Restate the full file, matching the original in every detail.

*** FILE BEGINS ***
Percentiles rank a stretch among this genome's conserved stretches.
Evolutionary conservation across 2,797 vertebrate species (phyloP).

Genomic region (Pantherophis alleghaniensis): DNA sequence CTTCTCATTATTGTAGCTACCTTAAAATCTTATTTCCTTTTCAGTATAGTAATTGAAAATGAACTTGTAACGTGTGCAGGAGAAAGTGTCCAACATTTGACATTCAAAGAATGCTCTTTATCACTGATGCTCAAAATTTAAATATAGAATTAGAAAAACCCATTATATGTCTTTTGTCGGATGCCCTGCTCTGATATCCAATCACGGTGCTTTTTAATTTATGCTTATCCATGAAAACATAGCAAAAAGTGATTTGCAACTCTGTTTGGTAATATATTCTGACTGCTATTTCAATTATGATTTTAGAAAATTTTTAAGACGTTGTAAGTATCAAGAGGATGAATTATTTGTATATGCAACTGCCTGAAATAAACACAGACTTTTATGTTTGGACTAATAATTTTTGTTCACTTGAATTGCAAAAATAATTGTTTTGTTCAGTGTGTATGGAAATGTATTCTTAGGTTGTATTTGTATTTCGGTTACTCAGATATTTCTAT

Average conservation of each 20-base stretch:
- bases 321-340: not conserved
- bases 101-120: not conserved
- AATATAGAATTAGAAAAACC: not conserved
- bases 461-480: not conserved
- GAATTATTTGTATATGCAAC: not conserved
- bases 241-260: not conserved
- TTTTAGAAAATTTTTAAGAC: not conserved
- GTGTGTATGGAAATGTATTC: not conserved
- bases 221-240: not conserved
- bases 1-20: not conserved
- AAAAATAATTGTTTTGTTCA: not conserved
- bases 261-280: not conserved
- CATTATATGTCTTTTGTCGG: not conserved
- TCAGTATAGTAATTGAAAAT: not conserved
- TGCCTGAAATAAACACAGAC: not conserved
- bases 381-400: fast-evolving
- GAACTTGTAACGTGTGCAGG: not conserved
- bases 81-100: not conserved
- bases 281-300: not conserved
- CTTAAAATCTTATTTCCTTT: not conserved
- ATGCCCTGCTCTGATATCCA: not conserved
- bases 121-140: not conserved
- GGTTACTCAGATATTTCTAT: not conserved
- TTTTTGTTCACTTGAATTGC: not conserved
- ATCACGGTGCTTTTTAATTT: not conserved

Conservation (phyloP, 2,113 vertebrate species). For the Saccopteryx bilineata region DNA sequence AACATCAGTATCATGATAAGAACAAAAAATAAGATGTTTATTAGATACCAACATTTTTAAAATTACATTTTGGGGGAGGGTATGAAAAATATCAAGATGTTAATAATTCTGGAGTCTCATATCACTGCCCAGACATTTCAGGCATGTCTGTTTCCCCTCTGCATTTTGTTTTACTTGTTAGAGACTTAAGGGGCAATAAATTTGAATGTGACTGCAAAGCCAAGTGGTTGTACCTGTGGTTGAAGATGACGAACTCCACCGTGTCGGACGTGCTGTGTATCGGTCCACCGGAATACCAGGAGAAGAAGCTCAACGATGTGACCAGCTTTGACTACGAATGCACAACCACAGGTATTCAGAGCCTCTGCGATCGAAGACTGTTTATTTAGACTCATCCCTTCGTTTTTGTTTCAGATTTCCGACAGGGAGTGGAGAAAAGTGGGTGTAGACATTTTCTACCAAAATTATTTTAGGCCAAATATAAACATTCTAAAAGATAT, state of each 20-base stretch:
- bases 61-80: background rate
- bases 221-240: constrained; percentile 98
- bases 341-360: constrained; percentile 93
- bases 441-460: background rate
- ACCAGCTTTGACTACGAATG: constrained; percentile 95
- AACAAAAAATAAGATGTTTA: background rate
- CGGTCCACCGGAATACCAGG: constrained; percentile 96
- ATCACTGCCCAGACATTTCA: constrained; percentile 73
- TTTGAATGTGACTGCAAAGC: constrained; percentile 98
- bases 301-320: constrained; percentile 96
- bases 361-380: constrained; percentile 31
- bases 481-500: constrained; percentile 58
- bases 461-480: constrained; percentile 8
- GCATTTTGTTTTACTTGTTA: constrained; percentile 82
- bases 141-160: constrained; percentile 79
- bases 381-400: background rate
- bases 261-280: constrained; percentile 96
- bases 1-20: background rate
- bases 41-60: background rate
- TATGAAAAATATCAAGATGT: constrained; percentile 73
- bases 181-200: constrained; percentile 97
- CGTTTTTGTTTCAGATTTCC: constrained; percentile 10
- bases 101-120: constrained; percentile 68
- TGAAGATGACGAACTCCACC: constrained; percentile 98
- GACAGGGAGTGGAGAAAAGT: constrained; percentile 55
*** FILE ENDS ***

Percentiles rank a stretch among this genome's conserved stretches.
Evolutionary conservation across 2,797 vertebrate species (phyloP).

Genomic region (Pantherophis alleghaniensis): DNA sequence CTTCTCATTATTGTAGCTACCTTAAAATCTTATTTCCTTTTCAGTATAGTAATTGAAAATGAACTTGTAACGTGTGCAGGAGAAAGTGTCCAACATTTGACATTCAAAGAATGCTCTTTATCACTGATGCTCAAAATTTAAATATAGAATTAGAAAAACCCATTATATGTCTTTTGTCGGATGCCCTGCTCTGATATCCAATCACGGTGCTTTTTAATTTATGCTTATCCATGAAAACATAGCAAAAAGTGATTTGCAACTCTGTTTGGTAATATATTCTGACTGCTATTTCAATTATGATTTTAGAAAATTTTTAAGACGTTGTAAGTATCAAGAGGATGAATTATTTGTATATGCAACTGCCTGAAATAAACACAGACTTTTATGTTTGGACTAATAATTTTTGTTCACTTGAATTGCAAAAATAATTGTTTTGTTCAGTGTGTATGGAAATGTATTCTTAGGTTGTATTTGTATTTCGGTTACTCAGATATTTCTAT

Average conservation of each 20-base stretch:
- bases 321-340: not conserved
- bases 101-120: not conserved
- AATATAGAATTAGAAAAACC: not conserved
- bases 461-480: not conserved
- GAATTATTTGTATATGCAAC: not conserved
- bases 241-260: not conserved
- TTTTAGAAAATTTTTAAGAC: not conserved
- GTGTGTATGGAAATGTATTC: not conserved
- bases 221-240: not conserved
- bases 1-20: not conserved
- AAAAATAATTGTTTTGTTCA: not conserved
- bases 261-280: not conserved
- CATTATATGTCTTTTGTCGG: not conserved
- TCAGTATAGTAATTGAAAAT: not conserved
- TGCCTGAAATAAACACAGAC: not conserved
- bases 381-400: fast-evolving
- GAACTTGTAACGTGTGCAGG: not conserved
- bases 81-100: not conserved
- bases 281-300: not conserved
- CTTAAAATCTTATTTCCTTT: not conserved
- ATGCCCTGCTCTGATATCCA: not conserved
- bases 121-140: not conserved
- GGTTACTCAGATATTTCTAT: not conserved
- TTTTTGTTCACTTGAATTGC: not conserved
- ATCACGGTGCTTTTTAATTT: not conserved

Conservation (phyloP, 2,113 vertebrate species). For the Saccopteryx bilineata region DNA sequence AACATCAGTATCATGATAAGAACAAAAAATAAGATGTTTATTAGATACCAACATTTTTAAAATTACATTTTGGGGGAGGGTATGAAAAATATCAAGATGTTAATAATTCTGGAGTCTCATATCACTGCCCAGACATTTCAGGCATGTCTGTTTCCCCTCTGCATTTTGTTTTACTTGTTAGAGACTTAAGGGGCAATAAATTTGAATGTGACTGCAAAGCCAAGTGGTTGTACCTGTGGTTGAAGATGACGAACTCCACCGTGTCGGACGTGCTGTGTATCGGTCCACCGGAATACCAGGAGAAGAAGCTCAACGATGTGACCAGCTTTGACTACGAATGCACAACCACAGGTATTCAGAGCCTCTGCGATCGAAGACTGTTTATTTAGACTCATCCCTTCGTTTTTGTTTCAGATTTCCGACAGGGAGTGGAGAAAAGTGGGTGTAGACATTTTCTACCAAAATTATTTTAGGCCAAATATAAACATTCTAAAAGATAT, state of each 20-base stretch:
- bases 61-80: background rate
- bases 221-240: constrained; percentile 98
- bases 341-360: constrained; percentile 93
- bases 441-460: background rate
- ACCAGCTTTGACTACGAATG: constrained; percentile 95
- AACAAAAAATAAGATGTTTA: background rate
- CGGTCCACCGGAATACCAGG: constrained; percentile 96
- ATCACTGCCCAGACATTTCA: constrained; percentile 73
- TTTGAATGTGACTGCAAAGC: constrained; percentile 98
- bases 301-320: constrained; percentile 96
- bases 361-380: constrained; percentile 31
- bases 481-500: constrained; percentile 58
- bases 461-480: constrained; percentile 8
- GCATTTTGTTTTACTTGTTA: constrained; percentile 82
- bases 141-160: constrained; percentile 79
- bases 381-400: background rate
- bases 261-280: constrained; percentile 96
- bases 1-20: background rate
- bases 41-60: background rate
- TATGAAAAATATCAAGATGT: constrained; percentile 73
- bases 181-200: constrained; percentile 97
- CGTTTTTGTTTCAGATTTCC: constrained; percentile 10
- bases 101-120: constrained; percentile 68
- TGAAGATGACGAACTCCACC: constrained; percentile 98
- GACAGGGAGTGGAGAAAAGT: constrained; percentile 55